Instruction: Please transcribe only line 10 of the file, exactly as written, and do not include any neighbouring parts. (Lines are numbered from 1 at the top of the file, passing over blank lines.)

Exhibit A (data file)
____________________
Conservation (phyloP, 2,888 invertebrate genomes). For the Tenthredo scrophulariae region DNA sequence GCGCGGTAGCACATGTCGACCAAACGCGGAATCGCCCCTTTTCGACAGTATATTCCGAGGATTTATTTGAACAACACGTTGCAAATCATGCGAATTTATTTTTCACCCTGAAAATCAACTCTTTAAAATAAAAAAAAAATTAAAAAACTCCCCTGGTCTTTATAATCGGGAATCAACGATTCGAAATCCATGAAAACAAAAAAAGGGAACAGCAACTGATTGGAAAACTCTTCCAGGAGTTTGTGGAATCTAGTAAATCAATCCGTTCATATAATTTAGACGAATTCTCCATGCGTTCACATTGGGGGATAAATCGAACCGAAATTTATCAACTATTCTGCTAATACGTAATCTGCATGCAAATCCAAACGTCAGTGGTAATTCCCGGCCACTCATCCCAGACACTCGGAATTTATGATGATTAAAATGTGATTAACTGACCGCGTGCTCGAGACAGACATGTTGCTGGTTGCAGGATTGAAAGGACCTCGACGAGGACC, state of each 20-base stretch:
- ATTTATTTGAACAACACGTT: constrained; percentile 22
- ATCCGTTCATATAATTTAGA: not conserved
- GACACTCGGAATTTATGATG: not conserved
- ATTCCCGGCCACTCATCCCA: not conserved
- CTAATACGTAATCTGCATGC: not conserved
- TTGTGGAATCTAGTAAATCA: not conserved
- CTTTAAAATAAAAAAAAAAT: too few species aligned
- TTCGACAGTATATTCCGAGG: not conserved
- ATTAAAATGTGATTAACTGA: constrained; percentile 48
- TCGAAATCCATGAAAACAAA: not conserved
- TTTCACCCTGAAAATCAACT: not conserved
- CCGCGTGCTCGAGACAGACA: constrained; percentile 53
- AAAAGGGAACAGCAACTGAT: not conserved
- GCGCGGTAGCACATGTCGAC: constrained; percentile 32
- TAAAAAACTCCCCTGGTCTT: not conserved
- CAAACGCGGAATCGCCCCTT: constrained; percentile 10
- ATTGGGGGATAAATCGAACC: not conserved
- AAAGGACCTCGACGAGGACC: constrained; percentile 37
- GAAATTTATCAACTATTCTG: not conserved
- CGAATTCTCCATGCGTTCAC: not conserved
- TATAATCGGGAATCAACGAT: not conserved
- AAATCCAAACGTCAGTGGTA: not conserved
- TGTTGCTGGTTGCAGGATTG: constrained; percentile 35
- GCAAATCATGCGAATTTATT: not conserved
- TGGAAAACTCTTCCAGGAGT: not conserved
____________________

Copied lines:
- ATTAAAATGTGATTAACTGA: constrained; percentile 48